But how much?

Remember your old class ring that you never wear? They almost always sell for over a hundred dollars. That herring bone necklace that got all kinked up? Same thing. How about the silver flatware set you got as a wedding present? I’ve bought them for hundreds (and sometimes thousands) of dollars.

Obviously, I can’t tell you for sure on this blog what your items are worth. There are lots of factors (like karat, weight, stones, etc.) that will affect that. But I can tell you that if you bring a few pieces or a flatware set in for us to look at, you can walk out again in less than fifteen minutes with cash in your pocket. For a little time, that is A LOT of money!

Do you want specifics on what your jewelry, flatware and coins might be worth? Call 793-GOLD and find out, or search below for the store closest to you.

Solid gold with a $20 denomination stamped on it, stolen from the US mint, hidden for decades, sold to a King, captured by the Secret Service in a sting operation and nearly destroyed by terrorists. Valued at $7,500,000, this is the story of the 1933 St. Gaudens Double Eagle, the world's most valuable coin. Read more

Five Lies 'We Buy Gold' Shops Tell

Five Lies ‘We Buy Gold’ Shops Tell


At Buckeye Gold Company, honesty and transparency are very important. So is educating our customers. So here are five very common lies that we see in the ‘We Buy Gold’ industry, and the truth behind them.

1. We pay (X)% more than our competitors.

Many precious metal dealers claim that they pay a certain percentage more than their competitors (often in the 30% range). If you know how the gold buying industry works, you can figure out that this statement doesn’t make much sense. If a shop wants to pay competitive prices, it should already be paying you 70% or more of the piece’s precious metal value. If one shop is paying 30% more than that, then they are paying 100% of what the piece is worth and will never turn a profit. In the world of business, that means it is an impossible promise to live up to, and is never true.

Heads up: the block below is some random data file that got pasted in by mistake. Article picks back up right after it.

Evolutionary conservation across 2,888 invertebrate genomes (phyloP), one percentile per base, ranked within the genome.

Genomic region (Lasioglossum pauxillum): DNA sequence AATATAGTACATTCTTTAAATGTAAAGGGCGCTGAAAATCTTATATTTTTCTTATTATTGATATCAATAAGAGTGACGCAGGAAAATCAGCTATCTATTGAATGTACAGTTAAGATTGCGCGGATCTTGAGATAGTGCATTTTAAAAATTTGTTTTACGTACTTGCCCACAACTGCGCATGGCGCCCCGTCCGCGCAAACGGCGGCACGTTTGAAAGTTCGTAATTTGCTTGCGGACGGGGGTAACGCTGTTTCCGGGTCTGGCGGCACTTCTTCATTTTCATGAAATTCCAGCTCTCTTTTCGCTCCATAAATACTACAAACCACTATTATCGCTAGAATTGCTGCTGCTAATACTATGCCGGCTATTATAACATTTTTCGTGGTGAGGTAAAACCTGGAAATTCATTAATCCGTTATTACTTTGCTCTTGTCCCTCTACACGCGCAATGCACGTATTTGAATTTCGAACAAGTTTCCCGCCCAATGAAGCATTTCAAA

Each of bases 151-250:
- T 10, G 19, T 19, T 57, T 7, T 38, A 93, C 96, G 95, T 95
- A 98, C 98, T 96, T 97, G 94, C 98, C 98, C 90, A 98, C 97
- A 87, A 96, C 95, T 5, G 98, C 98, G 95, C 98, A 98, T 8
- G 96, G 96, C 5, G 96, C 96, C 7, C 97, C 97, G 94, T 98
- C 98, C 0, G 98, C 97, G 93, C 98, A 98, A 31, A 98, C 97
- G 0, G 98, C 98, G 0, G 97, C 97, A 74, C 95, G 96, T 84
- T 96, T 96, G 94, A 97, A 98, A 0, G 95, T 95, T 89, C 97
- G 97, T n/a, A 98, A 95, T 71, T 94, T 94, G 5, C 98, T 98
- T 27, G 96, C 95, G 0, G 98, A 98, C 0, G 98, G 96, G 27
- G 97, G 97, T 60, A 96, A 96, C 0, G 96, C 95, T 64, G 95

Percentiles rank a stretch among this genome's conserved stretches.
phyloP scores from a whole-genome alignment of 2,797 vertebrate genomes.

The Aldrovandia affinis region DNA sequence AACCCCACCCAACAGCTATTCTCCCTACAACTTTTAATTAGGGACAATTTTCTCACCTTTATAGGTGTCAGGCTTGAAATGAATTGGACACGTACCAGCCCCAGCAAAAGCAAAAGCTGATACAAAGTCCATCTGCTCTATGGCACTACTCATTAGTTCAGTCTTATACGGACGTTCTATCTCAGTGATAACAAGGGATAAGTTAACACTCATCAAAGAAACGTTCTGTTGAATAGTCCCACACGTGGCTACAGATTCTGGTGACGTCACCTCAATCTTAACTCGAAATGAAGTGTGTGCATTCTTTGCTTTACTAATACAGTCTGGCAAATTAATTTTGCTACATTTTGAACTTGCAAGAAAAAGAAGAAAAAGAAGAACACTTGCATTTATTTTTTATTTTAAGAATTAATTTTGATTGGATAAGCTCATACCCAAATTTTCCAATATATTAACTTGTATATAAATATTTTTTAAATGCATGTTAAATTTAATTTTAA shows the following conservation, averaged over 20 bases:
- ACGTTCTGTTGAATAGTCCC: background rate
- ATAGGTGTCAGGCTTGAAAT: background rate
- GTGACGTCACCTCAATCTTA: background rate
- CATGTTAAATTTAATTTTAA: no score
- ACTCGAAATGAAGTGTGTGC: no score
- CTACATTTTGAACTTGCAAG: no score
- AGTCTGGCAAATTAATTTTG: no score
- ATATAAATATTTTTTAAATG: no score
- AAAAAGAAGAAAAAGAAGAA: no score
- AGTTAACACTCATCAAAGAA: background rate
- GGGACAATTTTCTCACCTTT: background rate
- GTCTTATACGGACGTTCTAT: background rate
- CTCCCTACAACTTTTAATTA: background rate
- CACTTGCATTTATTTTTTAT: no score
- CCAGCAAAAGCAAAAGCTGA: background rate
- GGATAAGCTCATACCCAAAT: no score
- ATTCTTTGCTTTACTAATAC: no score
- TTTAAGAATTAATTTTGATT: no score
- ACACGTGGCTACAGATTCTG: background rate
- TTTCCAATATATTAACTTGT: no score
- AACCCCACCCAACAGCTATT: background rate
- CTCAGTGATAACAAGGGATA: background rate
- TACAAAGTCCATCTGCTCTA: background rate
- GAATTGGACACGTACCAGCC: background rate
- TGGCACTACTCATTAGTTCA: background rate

2. We pay by the gram and not the pennyweight, so you get more.

This is a blatantly misleading statement that, at first glance, seems to makes sense, but doesn’t hold up to scrutiny. The theory is this: If you bring me in a chain, and I tell you that it weighs 10 pennyweights, you can take it to another shop and they will tell you it weighs 15 grams (approximately). Therefore, you are getting more weight for your piece and, supposedly, more money. But this isn’t actually true. While your piece DOES weigh a higher number of grams, each gram is worth less than a pennyweight. The offer will always work out to be the same either way. Let me give you another example. Let’s say that instead of selling jewelry, you are selling a ruler. I tell you that the ruler is 1 foot long, and the guy down the street says, “Its 12 inches long, and I pay by the inch, so you get more.” But he’s paying you $1 an inch and I’m paying you $12 a foot. Who is paying more? We are both paying the same.